How UM economists nudged a pension fund into making more sustainable investment decisions

How UM economists nudged a pension fund into making more sustainable investment decisions

On the societal impact of UM research

25-10-2023 · Interview

In today’s world, the societal impact of research findings seems more important than getting published in an academic journal like Nature or The Lancet. What impact has research conducted at UM had in recent years? This week: how UM economists nudged a pension fund into making more sustainable investment decisions.

“Do you know who your pension provider is?” asks Rob Bauer, smiling when the reporter can’t answer the question right away. “And do you know where your pension contributions go?” He smiles again.

His point is clear. Anyone who works in the Netherlands automatically contributes to a pension fund. But how many people are aware that they pay roughly a fifth of their gross salary into their pension? And how many know where and how that money is invested, or if it’s invested sustainably?

Common sense

Bauer, professor of Institutional Investors at the School of Business and Economics, is interested in sustainable investing. This may sound like common sense today, “but years ago, especially in the field of finance, people would chuckle when I brought up the topic”. A lot has changed since then. “Institutional investors like pension funds started taking sustainable investing more seriously after the 2009 Climate Change Conference in Copenhagen. They began making more ethical decisions, like avoiding investments in the tobacco industry.”

But until recently, he explains, pension fund participants had little to no say in these decisions. And while there have been studies on participants’ preferences, they tended not to look at sustainable investing or were methodologically unsound. “In 2018, Dutch pension funds agreed to start asking for participants’ views on responsible investing”, says Bauer. “My then colleagues Tobias Ruof and Paul Smeets and I put our heads together to come up with a way to go about this. Measuring people’s true preferences is not an easy task.”

The test of scientific scrutiny

The three researchers developed a questionnaire and found a pension fund willing to participate: Pensioenfonds Detailhandel, one of the ten largest pension funds in the Netherlands. Bauer has been an independent advisor on its investment committee since 2009, and the fund is affiliated with his department. “We were able to conduct this study because they already knew and trusted me”, he says. “That said, it was an independent study that can stand the test of scientific scrutiny. It was published in The Review of Financial Studies, a reputable academic journal.”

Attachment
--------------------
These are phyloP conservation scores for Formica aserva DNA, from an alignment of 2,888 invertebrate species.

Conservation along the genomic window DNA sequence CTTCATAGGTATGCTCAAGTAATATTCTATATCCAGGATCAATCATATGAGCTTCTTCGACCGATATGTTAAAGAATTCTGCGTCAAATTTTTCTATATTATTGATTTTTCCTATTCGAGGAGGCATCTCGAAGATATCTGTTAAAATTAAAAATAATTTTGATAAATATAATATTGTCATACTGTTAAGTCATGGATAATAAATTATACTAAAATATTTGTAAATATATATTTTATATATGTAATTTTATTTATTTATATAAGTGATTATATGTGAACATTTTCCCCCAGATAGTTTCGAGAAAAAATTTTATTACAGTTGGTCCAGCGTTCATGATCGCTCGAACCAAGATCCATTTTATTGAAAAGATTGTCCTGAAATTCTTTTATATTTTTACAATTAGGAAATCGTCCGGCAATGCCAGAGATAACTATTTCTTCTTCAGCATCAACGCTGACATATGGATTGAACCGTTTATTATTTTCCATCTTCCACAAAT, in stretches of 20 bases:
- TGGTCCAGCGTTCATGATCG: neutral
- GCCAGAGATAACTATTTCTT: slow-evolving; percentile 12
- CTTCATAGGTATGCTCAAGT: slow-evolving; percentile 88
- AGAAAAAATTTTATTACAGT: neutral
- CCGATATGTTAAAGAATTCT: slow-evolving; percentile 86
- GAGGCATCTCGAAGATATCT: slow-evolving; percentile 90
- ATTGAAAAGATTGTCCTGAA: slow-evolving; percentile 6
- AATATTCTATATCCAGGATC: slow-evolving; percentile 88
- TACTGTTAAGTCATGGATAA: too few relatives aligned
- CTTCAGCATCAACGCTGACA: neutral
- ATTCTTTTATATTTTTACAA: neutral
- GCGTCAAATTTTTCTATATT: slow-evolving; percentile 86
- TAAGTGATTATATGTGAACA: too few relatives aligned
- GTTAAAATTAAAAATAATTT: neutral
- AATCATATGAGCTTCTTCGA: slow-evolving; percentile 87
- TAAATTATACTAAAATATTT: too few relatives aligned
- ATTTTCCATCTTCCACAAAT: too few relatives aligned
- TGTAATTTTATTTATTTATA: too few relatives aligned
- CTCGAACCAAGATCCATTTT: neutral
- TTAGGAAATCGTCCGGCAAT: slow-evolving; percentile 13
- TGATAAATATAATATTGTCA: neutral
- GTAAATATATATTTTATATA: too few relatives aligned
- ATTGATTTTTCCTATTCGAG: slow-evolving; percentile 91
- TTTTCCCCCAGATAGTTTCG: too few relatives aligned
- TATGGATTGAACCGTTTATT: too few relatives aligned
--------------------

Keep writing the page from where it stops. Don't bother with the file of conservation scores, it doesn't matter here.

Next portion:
A binding referendum

The fund already made investment decisions with three of the seventeen UN sustainable development goals in mind: ‘Decent Work and Economic Growth’, ‘Climate Action’ and ‘Peace, Justice and Strong Institutions’. The study asked whether the fund should add a fourth goal, ‘Responsible Consumption and Production’. It also asked whether the fund should increase its engagement to improve the sustainability policies of the companies it invests in. “The board committed in advance to integrating the outcome of the study into their investment decision-making. As far as I’m aware, Pensioenfonds Detailhandel was the first pension fund in the world to hold a binding referendum on part of its sustainable investment policy among its participants.”

The outcome of the referendum was clear: 68 per cent of participants voted for a more sustainable investment policy, with only 10 per cent opposing it. Moreover, 58 per cent was still in favour of more sustainable investing even if this would result in lower financial returns. “We found a close relationship between participants’ support for more sustainable investments and their social and political preferences”, says Bauer. “And people turned out to be quite willing to put their money where their mouth is.”

Change

As a result of the study, the fund engaged more companies in dialogue about sustainability. In 2019, they had 568 sustainability discussions – a 44 per cent increase compared to 2018, the year when the referendum was held. “And the number has remained the same since”, says Bauer. What about the effect of the effect, though? In other words, did all these talks actually yield results? “We didn’t specifically examine that”, says Bauer, “but other research has shown that this kind of engagement brings about change at one in five companies. The fund is currently exploring whether it would be more effective overall to engage a smaller number of companies in more in-depth discussions.”

More weight

Pensioenfonds Detailhandel also actively implemented another, non-binding outcome of the study. Three-quarters of participants were in favour of investing more in companies that perform well on the four sustainable development goals mentioned above. These companies were subsequently given more weight in the fund’s investment index, although Bauer notes that “the board needs to ask itself whether this was enough”.

Finally, the UM economists noticed that their study had a side effect. “Ten other pension funds asked us to conduct similar studies for them. We didn’t have time for that, but we did evaluate the participant surveys of three of these funds based on our experiences. That’s also real-world impact, as funds all too often still use a standard survey of subpar quality. Our feedback has genuinely made a difference.”

Photo: Ellen Oosterhof

Categories: news_top, Science
Tags: Rob Bauer,Pension funds,Sustainable investment,SBE,instagram

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